Business users of MSN, AOL or Yahoo instant messaging (IM) will be able to communicate with each other by the end of this year.
Millions of people use IM every day in their business dealings but usually rely on free consumer products from the three vendors, which lack the business-level security required by corporates.
"In much the same way that email has significantly changed today's business landscape, IM is becoming just as ubiquitous in organisations," said Anoop Gupta, corporate vice president at Microsoft, in a statement.
"Businesses are enquiring about ways to extend enterprise IM systems beyond network borders to empower their employees to connect more securely with customers, partners, family and friends."
Users of MSN, Yahoo and AOL IM can currently only communicate with people using the same package.
But the companies believe that a more robust and integrated business product could help drive the adoption of corporate IM services.
New interoperability will be made available using Microsoft's Live Communications Server 2005, due out at the end of the year.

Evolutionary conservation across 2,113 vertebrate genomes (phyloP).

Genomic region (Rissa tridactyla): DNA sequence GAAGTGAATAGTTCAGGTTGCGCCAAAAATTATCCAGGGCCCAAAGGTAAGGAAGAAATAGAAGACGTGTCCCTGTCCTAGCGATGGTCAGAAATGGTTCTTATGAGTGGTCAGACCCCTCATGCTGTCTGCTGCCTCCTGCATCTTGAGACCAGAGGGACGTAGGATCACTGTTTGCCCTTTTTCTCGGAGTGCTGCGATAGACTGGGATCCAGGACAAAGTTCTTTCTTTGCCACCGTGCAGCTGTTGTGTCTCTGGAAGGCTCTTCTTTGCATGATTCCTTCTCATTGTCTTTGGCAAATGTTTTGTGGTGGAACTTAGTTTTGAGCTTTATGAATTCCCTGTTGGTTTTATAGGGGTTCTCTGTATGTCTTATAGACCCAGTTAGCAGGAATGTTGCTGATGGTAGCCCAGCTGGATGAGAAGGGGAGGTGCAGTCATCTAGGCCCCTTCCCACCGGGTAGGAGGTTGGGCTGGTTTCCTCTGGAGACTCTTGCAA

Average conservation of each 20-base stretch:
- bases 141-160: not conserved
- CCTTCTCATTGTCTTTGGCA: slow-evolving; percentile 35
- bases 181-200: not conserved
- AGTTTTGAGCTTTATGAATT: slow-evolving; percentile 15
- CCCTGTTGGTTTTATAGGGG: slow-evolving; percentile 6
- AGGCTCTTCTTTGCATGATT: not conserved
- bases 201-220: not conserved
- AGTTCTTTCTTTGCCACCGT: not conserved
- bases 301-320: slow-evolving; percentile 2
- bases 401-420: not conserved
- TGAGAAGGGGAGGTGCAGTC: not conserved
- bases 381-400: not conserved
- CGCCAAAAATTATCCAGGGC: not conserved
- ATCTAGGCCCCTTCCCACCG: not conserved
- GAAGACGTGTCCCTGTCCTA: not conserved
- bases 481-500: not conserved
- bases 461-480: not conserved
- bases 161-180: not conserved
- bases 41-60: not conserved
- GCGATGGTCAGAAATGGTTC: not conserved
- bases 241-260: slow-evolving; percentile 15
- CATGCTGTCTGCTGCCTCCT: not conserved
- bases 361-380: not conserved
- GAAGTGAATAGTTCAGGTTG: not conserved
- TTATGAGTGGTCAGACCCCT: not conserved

"At that time, customers will be able to try the connectivity offering to the AOL, MSN and Yahoo IM networks," said Microsoft.
Pricing and licensing options will be finalised later this year.
New light-guiding nanoscale device can control and monitor a nanoparticle trapped in a laser beam with high sensitivity
Optical traps are scientific instruments in which a focused laser beam is used to exert an attractive or repulsive force on a microscopic object to hold it in place
Scientists estimate that the exoplanet has already lost up to 35 per cent of its mass over its lifetime
The observations were made using the Atacama Array in the Chilean desert
J1043+2408 was observed for more than 10 years, and its radio light curve exhibited a periodic signal repeating in about 563 days